***My 1001 Movies I Must See Before I Die Project***

52 to go!

Have YOU seen this classic film?

Fires Were Started (1943)

The story of firefighters in London during the Blitz.

Humphrey Jennings may not be a director remembered today, but Jennings was an English documentary filmmaker during the 30's and 40's with over 25 films under his belt before his death at the age of 43.  This one was also considered a documentary but is really a dramatization of the lives of firemen in London during WW II and was produced as propaganda to bolster the spirits of the Brits during the War.  Humprey used actual firefighters and nonprofessional actors to play fictional characters depicting a day in the life of a fireman during the London Blitz and, which sometimes is not a good thing, because you can tell these guys are not actors. 

The film begins by showing a "day in the life" of a London fireman at the firehouse, dancing to music, singing and hanging out. You know, the kinds of things people did before TV, computers and cell phones. It's all very happy-go-lucky until halfway through the film when the bombing begins.  But still they sing.  I'm sure it was all meant to calm the spirits of the civilians living through the bombing, to reassure them that they were in good hands.  I mean, these guys are singing and dancing knowing that they will soon be out there fighting fires with bombs falling all around them every single night. Even the lady firefighters who do the office work get their due.  When a bomb hits the firehouse and blows out a wall, they are knocked off their chairs but one plucky lady, despite a wound on her head, pops up and continues her phone report as if nothing had happened. If that doesn't exemplify, "Keep calm and carry on," I don't know what does.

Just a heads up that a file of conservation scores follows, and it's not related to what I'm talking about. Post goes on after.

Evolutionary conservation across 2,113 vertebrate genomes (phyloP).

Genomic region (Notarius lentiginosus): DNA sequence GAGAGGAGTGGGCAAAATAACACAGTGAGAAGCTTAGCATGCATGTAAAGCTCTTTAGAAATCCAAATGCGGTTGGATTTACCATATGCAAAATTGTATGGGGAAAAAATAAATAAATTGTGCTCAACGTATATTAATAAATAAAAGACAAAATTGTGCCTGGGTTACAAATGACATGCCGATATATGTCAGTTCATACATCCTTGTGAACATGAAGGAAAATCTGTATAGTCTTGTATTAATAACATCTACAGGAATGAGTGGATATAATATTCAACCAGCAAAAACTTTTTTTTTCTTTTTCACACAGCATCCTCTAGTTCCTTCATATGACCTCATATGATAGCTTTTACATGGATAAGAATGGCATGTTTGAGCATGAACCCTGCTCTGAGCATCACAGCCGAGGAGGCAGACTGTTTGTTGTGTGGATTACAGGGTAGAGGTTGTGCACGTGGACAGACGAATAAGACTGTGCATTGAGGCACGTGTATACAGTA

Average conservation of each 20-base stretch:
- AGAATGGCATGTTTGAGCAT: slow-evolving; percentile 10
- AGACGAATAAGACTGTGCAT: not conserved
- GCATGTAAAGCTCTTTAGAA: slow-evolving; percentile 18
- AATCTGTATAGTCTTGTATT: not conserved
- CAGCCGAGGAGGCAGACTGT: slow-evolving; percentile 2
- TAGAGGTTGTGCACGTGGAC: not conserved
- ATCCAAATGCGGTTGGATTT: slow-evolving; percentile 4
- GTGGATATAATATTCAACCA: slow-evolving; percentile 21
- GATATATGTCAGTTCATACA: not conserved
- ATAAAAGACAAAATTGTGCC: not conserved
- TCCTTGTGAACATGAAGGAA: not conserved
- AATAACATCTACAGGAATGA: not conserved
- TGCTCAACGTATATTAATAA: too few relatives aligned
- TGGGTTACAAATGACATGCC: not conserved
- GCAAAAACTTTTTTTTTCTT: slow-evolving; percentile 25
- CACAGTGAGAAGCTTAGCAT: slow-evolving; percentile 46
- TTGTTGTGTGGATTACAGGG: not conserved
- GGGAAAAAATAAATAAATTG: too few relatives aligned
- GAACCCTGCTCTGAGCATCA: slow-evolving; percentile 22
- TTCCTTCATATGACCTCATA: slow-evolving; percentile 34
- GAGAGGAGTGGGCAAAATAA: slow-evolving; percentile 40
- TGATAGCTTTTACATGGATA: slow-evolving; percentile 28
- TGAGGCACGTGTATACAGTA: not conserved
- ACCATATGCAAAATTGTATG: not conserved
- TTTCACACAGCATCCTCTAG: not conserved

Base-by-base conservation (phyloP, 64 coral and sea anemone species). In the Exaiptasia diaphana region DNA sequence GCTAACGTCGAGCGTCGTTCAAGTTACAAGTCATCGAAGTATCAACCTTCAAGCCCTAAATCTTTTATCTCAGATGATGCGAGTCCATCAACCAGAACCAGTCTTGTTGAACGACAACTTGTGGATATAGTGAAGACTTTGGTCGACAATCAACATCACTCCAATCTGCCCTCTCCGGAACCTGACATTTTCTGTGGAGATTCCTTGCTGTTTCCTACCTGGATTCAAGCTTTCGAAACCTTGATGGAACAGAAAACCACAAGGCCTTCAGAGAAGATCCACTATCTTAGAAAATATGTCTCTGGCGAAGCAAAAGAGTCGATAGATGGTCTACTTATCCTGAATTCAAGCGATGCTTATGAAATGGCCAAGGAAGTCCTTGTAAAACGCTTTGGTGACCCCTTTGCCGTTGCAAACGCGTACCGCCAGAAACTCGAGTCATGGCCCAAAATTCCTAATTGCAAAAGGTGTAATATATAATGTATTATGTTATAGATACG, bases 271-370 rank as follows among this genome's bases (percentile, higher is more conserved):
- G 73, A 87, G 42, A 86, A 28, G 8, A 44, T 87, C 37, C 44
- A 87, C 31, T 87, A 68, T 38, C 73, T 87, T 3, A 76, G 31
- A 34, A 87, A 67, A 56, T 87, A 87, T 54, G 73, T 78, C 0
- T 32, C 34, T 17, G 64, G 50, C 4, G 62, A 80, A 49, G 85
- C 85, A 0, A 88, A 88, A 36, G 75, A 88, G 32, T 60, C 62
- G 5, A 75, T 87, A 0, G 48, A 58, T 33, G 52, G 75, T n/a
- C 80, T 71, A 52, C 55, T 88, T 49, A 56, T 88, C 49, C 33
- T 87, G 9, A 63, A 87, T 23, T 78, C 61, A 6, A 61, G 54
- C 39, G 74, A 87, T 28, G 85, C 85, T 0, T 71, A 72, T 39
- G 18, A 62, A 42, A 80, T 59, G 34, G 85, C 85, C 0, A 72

The film is capped off with the firemen fighting a huge blaze with bombs falling, saving a munitions ship in jeopardy and having to rescue their fellow firefighters. The film ends with an homage to the bravery and sacrifices that the firefighters had to make.

I get this as a document of a terrible time in British history and an homage to the bravery of those who must carry on against all odds, but as a satisfying film experience, for me, not really.